There is a little-understood, little-known syndrome that strikes 1-2% of the population. Aberdeen Voice’s Suzanne Kelly, a sufferer, is joining with others around the world to raise awareness of this condition, particularly among health care professionals.
If you manage to take a preventative medication at absolutely the right moment, then chances are you’ll be lucky and avoid an episode. And if you’re not lucky?
Cyclical Vomiting Syndrome attacks see sufferers vomiting for anything from a few hours to a few days.
In rare cases some people have attacks that stretch to weeks, possibly months.
Looking back, I see that I had very infrequent attacks for at least 20 years; I always put these down to food poisoning. Then they increased in frequency and severity, until for a fortnight, I thought I was dying. I spent a day and a half on my bathroom floor, completely unable to get up except to hunch over and be ill again. The pain was searing; then I threw up bile; then I threw up blood.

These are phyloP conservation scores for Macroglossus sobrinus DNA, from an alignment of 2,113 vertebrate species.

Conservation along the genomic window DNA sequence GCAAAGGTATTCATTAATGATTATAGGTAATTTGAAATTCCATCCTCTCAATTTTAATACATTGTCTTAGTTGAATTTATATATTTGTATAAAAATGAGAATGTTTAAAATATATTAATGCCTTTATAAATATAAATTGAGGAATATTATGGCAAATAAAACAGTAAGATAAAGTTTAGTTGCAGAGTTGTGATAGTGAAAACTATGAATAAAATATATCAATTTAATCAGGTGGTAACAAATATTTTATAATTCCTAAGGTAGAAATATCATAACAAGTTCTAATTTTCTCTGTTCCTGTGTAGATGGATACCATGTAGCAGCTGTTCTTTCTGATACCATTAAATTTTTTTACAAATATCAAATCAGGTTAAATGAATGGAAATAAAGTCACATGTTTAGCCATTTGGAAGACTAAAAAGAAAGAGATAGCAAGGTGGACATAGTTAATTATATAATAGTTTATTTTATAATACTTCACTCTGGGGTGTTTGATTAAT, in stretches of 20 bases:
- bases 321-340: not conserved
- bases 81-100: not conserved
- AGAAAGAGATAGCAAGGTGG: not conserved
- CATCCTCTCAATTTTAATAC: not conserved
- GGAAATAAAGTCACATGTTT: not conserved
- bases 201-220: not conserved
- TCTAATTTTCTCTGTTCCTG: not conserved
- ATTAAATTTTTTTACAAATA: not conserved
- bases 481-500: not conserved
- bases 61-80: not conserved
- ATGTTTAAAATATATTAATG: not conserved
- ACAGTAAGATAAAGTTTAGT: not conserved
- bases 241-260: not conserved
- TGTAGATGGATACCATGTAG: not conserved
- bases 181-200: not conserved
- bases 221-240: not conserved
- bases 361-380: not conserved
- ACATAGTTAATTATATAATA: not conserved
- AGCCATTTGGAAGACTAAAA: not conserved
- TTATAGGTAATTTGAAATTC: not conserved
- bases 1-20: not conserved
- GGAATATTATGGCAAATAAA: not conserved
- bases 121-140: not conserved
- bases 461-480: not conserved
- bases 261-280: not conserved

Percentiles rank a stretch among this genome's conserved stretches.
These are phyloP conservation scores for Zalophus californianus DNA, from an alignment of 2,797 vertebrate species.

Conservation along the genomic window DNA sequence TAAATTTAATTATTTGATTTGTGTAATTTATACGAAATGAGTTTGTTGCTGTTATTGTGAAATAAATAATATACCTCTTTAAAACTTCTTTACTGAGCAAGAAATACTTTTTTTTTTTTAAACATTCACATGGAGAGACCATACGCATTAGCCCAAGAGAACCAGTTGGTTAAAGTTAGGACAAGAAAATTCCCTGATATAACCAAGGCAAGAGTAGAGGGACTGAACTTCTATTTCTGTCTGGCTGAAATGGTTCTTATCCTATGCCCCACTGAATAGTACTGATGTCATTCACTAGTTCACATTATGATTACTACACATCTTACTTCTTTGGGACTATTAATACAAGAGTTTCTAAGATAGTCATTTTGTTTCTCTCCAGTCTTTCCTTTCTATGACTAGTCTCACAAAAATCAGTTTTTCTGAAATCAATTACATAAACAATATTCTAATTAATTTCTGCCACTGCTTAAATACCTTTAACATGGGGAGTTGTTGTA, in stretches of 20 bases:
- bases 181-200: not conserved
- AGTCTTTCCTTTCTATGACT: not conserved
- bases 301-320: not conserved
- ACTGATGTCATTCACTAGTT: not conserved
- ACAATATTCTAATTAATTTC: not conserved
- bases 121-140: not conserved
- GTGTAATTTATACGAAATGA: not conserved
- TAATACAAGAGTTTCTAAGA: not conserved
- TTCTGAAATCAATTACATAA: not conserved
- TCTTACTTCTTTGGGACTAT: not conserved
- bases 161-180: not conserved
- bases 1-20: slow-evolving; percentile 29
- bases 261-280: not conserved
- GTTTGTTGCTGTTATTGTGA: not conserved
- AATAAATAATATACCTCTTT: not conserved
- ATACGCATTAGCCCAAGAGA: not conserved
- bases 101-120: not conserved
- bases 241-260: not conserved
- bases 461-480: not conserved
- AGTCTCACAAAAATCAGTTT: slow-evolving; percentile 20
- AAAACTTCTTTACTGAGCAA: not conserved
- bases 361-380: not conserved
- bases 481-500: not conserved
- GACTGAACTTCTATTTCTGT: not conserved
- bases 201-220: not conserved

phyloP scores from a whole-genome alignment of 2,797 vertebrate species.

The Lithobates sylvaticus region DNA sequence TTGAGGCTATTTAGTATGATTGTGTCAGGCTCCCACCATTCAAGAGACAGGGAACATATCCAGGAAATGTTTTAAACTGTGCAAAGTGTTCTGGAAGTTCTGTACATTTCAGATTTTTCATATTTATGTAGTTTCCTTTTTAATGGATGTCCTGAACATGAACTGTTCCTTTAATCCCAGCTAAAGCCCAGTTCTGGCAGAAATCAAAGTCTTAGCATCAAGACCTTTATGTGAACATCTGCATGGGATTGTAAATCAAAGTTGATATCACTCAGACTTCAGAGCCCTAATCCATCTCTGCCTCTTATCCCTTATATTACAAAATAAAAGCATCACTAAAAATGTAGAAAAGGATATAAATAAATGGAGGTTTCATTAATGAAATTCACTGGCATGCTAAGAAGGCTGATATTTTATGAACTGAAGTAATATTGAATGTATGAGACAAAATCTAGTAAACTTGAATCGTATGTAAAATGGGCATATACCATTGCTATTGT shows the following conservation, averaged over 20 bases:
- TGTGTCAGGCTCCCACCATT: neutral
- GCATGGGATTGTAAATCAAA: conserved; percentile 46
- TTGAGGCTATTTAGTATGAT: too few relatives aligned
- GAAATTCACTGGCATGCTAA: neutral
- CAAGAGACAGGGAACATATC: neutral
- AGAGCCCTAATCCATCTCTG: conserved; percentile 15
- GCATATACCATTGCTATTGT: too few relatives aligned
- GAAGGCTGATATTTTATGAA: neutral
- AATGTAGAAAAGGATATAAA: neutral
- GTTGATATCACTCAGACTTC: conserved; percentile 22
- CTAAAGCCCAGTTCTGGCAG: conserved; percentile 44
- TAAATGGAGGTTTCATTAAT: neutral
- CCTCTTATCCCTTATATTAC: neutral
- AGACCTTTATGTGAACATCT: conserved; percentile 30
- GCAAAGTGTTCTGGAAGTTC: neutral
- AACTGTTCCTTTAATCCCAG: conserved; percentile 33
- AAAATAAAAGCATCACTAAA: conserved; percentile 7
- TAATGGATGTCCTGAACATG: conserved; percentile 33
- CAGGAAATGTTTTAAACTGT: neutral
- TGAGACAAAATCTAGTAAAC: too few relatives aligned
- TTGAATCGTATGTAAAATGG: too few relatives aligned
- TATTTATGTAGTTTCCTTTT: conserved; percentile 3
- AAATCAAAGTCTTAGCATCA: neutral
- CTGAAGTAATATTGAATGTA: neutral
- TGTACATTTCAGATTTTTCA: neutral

I really thought ‘this is it’ and assumed I had some kind of cancer. I was either shaking with cold or burning up, or spending hours wondering if I could manage to get up to get any water, and if so, how long I’d keep it down.
Finally making it back to work a week later, I was straight onto my doctor, then a specialist. Being into research, yet knowing the stupidity of self-diagnosis, I came across this illness called ‘Cyclical Vomiting Syndrome’ – it struck people like me, who used to experience migraine headaches (I had them as a child and they abruptly stopped).
Little was known, there was no cure.